6 p.m.

So far as I have been able to discover, there is no other instance in which the police, invited or otherwise, attend on private property. I suspect, although I cannot be certain within a yard or two, that when there have been picketing problems during disputes involving the National Coal Board or other firms—I do not need to detain the House by going into details—the police have been properly there to enforce the law concerning picketing. There is no suggestion that anything other than normal ratepayers' funds should be required to pay the police concerned.

There was recently trouble at Stonehenge. I have heard no suggestion that the Department of the Environment or its subsidiary body is paying the cost. I understand that the Wiltshire ratepayers are having to pay. It is a new principle to give a statutory duty and right to the police to be present regardless of any wishes of the club. Although football clubs will raise no objection to police being there to carry out their duties and to assist, they should not be required, in my view, to pay if they have not invited the police, or asked for them.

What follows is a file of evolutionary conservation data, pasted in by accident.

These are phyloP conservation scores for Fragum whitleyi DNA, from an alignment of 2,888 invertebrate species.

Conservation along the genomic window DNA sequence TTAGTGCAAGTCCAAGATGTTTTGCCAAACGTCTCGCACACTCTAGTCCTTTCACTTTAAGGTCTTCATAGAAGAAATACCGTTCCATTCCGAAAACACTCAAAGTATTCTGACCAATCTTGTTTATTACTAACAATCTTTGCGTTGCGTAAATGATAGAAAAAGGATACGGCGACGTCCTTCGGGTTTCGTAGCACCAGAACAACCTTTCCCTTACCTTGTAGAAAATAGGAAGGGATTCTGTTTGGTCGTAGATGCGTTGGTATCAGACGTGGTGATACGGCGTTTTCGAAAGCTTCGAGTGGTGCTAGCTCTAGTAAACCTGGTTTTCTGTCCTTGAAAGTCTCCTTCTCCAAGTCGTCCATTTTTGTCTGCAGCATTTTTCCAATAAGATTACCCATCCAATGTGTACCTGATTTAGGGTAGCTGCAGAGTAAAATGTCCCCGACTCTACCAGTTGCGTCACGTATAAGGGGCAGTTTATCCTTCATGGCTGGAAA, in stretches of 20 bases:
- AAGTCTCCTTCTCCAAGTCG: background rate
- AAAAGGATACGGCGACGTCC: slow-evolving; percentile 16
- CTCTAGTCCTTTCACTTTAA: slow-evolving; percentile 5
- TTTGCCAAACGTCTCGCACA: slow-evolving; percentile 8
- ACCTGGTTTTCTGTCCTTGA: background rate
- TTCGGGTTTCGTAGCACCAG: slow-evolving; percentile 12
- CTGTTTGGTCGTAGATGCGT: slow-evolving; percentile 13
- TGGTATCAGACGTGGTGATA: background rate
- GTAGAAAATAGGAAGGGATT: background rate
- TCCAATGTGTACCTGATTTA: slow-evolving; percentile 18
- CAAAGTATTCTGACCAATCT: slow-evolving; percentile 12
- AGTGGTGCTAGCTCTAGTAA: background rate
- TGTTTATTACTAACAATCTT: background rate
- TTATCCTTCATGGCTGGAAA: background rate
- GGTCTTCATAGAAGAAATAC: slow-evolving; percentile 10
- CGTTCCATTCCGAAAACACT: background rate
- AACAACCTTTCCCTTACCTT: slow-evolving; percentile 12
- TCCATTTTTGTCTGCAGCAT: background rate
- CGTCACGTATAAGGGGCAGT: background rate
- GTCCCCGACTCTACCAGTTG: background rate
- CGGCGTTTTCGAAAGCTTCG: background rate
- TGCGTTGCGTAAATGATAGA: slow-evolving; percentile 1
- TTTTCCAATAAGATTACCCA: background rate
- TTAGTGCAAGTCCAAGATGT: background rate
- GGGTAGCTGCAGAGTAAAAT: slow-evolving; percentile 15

This is, as I say, a new principle. Whitehall takes a long time to consider new principles. I do not expect the Minister to be able to say today that he will accept the amendment, although I am sure that it would be widely welcomed in the sporting and football world if he could do so. However, as we are to have future legislation, I understand, when some of these matters may be raised again, I hope that the Minister will say that this aspect of the Bill and its consequences will be reviewed. If he is able to do that, I would not wish to press the matter further. It is a point of great concern to many clubs. They would be interested to know that at least the responsible bodies in the Home Office are considering this aspect. I beg to move.

Lord Inglewood

My Lords, before the noble Lord sits down, may I ask him a question? How does he intend that payment should be made for special constables when they are on duty at matches wearing virtually the same uniform as regulars? The amendment suggests the words "a police presence".

Lord Glenarthur

My Lords, I wonder whether my noble friend would allow the Question to be put?